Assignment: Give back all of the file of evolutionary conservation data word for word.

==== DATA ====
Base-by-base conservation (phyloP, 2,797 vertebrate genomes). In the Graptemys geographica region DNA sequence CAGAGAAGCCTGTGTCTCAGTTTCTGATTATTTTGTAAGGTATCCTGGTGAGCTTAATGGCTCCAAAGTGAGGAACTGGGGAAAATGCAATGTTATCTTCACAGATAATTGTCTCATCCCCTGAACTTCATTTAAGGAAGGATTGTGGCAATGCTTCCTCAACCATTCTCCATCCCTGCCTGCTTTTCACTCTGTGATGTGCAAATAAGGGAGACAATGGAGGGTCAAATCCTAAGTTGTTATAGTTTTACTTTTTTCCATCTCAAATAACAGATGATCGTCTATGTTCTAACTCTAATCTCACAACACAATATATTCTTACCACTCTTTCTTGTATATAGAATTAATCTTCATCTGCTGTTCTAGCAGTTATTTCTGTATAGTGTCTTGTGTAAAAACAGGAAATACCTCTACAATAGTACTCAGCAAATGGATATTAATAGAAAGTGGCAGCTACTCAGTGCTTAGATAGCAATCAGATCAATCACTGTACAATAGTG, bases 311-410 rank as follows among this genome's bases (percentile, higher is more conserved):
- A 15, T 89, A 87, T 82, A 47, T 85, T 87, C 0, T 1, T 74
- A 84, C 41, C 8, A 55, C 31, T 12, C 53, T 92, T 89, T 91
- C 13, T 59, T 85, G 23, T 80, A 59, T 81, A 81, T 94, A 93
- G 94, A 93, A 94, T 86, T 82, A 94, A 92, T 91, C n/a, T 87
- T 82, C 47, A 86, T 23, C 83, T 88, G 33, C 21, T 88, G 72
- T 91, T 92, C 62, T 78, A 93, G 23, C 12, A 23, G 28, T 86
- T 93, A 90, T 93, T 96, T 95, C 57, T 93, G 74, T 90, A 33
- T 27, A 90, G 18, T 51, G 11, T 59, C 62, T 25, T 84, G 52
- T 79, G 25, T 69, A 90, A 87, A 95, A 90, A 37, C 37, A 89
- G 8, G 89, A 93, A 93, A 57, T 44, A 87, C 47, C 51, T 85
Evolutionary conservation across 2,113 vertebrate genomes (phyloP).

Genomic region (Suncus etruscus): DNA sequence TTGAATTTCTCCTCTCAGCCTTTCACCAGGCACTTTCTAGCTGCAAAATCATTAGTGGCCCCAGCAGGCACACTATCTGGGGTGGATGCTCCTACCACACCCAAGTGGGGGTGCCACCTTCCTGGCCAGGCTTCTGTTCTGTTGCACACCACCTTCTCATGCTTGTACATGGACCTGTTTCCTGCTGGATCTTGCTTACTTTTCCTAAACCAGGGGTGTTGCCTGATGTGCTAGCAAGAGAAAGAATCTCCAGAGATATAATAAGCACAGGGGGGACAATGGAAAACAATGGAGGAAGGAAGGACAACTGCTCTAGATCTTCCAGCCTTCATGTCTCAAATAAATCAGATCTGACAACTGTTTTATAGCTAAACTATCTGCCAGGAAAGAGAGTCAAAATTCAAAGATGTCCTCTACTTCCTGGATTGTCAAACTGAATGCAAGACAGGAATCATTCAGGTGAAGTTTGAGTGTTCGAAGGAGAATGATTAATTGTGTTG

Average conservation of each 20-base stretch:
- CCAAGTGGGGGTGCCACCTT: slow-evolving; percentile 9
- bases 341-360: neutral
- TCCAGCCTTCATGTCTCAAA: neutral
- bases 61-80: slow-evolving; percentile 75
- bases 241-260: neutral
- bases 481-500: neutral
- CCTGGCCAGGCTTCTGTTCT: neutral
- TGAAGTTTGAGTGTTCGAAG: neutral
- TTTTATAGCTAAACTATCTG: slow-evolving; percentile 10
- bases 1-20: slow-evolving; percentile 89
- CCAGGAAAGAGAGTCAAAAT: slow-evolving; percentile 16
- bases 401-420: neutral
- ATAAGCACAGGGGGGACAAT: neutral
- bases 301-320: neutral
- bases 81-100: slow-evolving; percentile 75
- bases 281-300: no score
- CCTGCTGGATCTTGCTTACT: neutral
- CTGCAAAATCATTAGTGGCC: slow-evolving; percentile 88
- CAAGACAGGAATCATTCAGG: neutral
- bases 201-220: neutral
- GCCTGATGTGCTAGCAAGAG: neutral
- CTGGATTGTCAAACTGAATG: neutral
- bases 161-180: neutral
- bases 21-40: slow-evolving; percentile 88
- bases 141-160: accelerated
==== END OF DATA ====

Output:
Base-by-base conservation (phyloP, 2,797 vertebrate genomes). In the Graptemys geographica region DNA sequence CAGAGAAGCCTGTGTCTCAGTTTCTGATTATTTTGTAAGGTATCCTGGTGAGCTTAATGGCTCCAAAGTGAGGAACTGGGGAAAATGCAATGTTATCTTCACAGATAATTGTCTCATCCCCTGAACTTCATTTAAGGAAGGATTGTGGCAATGCTTCCTCAACCATTCTCCATCCCTGCCTGCTTTTCACTCTGTGATGTGCAAATAAGGGAGACAATGGAGGGTCAAATCCTAAGTTGTTATAGTTTTACTTTTTTCCATCTCAAATAACAGATGATCGTCTATGTTCTAACTCTAATCTCACAACACAATATATTCTTACCACTCTTTCTTGTATATAGAATTAATCTTCATCTGCTGTTCTAGCAGTTATTTCTGTATAGTGTCTTGTGTAAAAACAGGAAATACCTCTACAATAGTACTCAGCAAATGGATATTAATAGAAAGTGGCAGCTACTCAGTGCTTAGATAGCAATCAGATCAATCACTGTACAATAGTG, bases 311-410 rank as follows among this genome's bases (percentile, higher is more conserved):
- A 15, T 89, A 87, T 82, A 47, T 85, T 87, C 0, T 1, T 74
- A 84, C 41, C 8, A 55, C 31, T 12, C 53, T 92, T 89, T 91
- C 13, T 59, T 85, G 23, T 80, A 59, T 81, A 81, T 94, A 93
- G 94, A 93, A 94, T 86, T 82, A 94, A 92, T 91, C n/a, T 87
- T 82, C 47, A 86, T 23, C 83, T 88, G 33, C 21, T 88, G 72
- T 91, T 92, C 62, T 78, A 93, G 23, C 12, A 23, G 28, T 86
- T 93, A 90, T 93, T 96, T 95, C 57, T 93, G 74, T 90, A 33
- T 27, A 90, G 18, T 51, G 11, T 59, C 62, T 25, T 84, G 52
- T 79, G 25, T 69, A 90, A 87, A 95, A 90, A 37, C 37, A 89
- G 8, G 89, A 93, A 93, A 57, T 44, A 87, C 47, C 51, T 85
Evolutionary conservation across 2,113 vertebrate genomes (phyloP).

Genomic region (Suncus etruscus): DNA sequence TTGAATTTCTCCTCTCAGCCTTTCACCAGGCACTTTCTAGCTGCAAAATCATTAGTGGCCCCAGCAGGCACACTATCTGGGGTGGATGCTCCTACCACACCCAAGTGGGGGTGCCACCTTCCTGGCCAGGCTTCTGTTCTGTTGCACACCACCTTCTCATGCTTGTACATGGACCTGTTTCCTGCTGGATCTTGCTTACTTTTCCTAAACCAGGGGTGTTGCCTGATGTGCTAGCAAGAGAAAGAATCTCCAGAGATATAATAAGCACAGGGGGGACAATGGAAAACAATGGAGGAAGGAAGGACAACTGCTCTAGATCTTCCAGCCTTCATGTCTCAAATAAATCAGATCTGACAACTGTTTTATAGCTAAACTATCTGCCAGGAAAGAGAGTCAAAATTCAAAGATGTCCTCTACTTCCTGGATTGTCAAACTGAATGCAAGACAGGAATCATTCAGGTGAAGTTTGAGTGTTCGAAGGAGAATGATTAATTGTGTTG

Average conservation of each 20-base stretch:
- CCAAGTGGGGGTGCCACCTT: slow-evolving; percentile 9
- bases 341-360: neutral
- TCCAGCCTTCATGTCTCAAA: neutral
- bases 61-80: slow-evolving; percentile 75
- bases 241-260: neutral
- bases 481-500: neutral
- CCTGGCCAGGCTTCTGTTCT: neutral
- TGAAGTTTGAGTGTTCGAAG: neutral
- TTTTATAGCTAAACTATCTG: slow-evolving; percentile 10
- bases 1-20: slow-evolving; percentile 89
- CCAGGAAAGAGAGTCAAAAT: slow-evolving; percentile 16
- bases 401-420: neutral
- ATAAGCACAGGGGGGACAAT: neutral
- bases 301-320: neutral
- bases 81-100: slow-evolving; percentile 75
- bases 281-300: no score
- CCTGCTGGATCTTGCTTACT: neutral
- CTGCAAAATCATTAGTGGCC: slow-evolving; percentile 88
- CAAGACAGGAATCATTCAGG: neutral
- bases 201-220: neutral
- GCCTGATGTGCTAGCAAGAG: neutral
- CTGGATTGTCAAACTGAATG: neutral
- bases 161-180: neutral
- bases 21-40: slow-evolving; percentile 88
- bases 141-160: accelerated